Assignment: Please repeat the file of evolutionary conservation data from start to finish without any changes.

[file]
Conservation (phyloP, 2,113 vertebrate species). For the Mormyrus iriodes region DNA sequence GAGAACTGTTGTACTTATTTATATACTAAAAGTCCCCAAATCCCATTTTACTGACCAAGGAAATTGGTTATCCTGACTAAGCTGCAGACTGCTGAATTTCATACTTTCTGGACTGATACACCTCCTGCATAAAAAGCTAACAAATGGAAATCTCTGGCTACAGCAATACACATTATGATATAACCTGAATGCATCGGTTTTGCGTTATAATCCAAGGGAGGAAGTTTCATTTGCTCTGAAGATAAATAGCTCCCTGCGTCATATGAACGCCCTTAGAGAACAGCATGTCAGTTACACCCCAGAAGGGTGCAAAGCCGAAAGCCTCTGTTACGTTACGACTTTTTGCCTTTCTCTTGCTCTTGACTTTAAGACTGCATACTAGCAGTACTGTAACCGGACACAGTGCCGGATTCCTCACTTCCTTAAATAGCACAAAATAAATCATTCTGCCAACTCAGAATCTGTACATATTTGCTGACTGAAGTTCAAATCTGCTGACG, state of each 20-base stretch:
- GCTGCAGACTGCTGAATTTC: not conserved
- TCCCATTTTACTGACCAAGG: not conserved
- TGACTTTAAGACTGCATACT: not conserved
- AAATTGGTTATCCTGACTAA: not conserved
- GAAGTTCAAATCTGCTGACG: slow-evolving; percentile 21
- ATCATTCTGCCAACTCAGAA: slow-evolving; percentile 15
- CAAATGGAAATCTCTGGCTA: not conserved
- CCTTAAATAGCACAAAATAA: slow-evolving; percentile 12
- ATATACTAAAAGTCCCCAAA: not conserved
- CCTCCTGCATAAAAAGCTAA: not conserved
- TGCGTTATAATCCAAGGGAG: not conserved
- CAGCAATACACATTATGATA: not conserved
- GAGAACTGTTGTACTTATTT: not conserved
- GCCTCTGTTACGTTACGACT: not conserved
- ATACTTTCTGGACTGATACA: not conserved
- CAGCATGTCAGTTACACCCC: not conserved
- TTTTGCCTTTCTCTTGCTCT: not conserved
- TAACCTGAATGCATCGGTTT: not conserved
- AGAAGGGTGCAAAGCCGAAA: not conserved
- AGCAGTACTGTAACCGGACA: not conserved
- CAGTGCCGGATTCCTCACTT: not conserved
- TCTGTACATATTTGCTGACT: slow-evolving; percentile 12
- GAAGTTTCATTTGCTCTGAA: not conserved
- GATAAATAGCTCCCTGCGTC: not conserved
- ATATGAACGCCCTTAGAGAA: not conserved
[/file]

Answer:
Conservation (phyloP, 2,113 vertebrate species). For the Mormyrus iriodes region DNA sequence GAGAACTGTTGTACTTATTTATATACTAAAAGTCCCCAAATCCCATTTTACTGACCAAGGAAATTGGTTATCCTGACTAAGCTGCAGACTGCTGAATTTCATACTTTCTGGACTGATACACCTCCTGCATAAAAAGCTAACAAATGGAAATCTCTGGCTACAGCAATACACATTATGATATAACCTGAATGCATCGGTTTTGCGTTATAATCCAAGGGAGGAAGTTTCATTTGCTCTGAAGATAAATAGCTCCCTGCGTCATATGAACGCCCTTAGAGAACAGCATGTCAGTTACACCCCAGAAGGGTGCAAAGCCGAAAGCCTCTGTTACGTTACGACTTTTTGCCTTTCTCTTGCTCTTGACTTTAAGACTGCATACTAGCAGTACTGTAACCGGACACAGTGCCGGATTCCTCACTTCCTTAAATAGCACAAAATAAATCATTCTGCCAACTCAGAATCTGTACATATTTGCTGACTGAAGTTCAAATCTGCTGACG, state of each 20-base stretch:
- GCTGCAGACTGCTGAATTTC: not conserved
- TCCCATTTTACTGACCAAGG: not conserved
- TGACTTTAAGACTGCATACT: not conserved
- AAATTGGTTATCCTGACTAA: not conserved
- GAAGTTCAAATCTGCTGACG: slow-evolving; percentile 21
- ATCATTCTGCCAACTCAGAA: slow-evolving; percentile 15
- CAAATGGAAATCTCTGGCTA: not conserved
- CCTTAAATAGCACAAAATAA: slow-evolving; percentile 12
- ATATACTAAAAGTCCCCAAA: not conserved
- CCTCCTGCATAAAAAGCTAA: not conserved
- TGCGTTATAATCCAAGGGAG: not conserved
- CAGCAATACACATTATGATA: not conserved
- GAGAACTGTTGTACTTATTT: not conserved
- GCCTCTGTTACGTTACGACT: not conserved
- ATACTTTCTGGACTGATACA: not conserved
- CAGCATGTCAGTTACACCCC: not conserved
- TTTTGCCTTTCTCTTGCTCT: not conserved
- TAACCTGAATGCATCGGTTT: not conserved
- AGAAGGGTGCAAAGCCGAAA: not conserved
- AGCAGTACTGTAACCGGACA: not conserved
- CAGTGCCGGATTCCTCACTT: not conserved
- TCTGTACATATTTGCTGACT: slow-evolving; percentile 12
- GAAGTTTCATTTGCTCTGAA: not conserved
- GATAAATAGCTCCCTGCGTC: not conserved
- ATATGAACGCCCTTAGAGAA: not conserved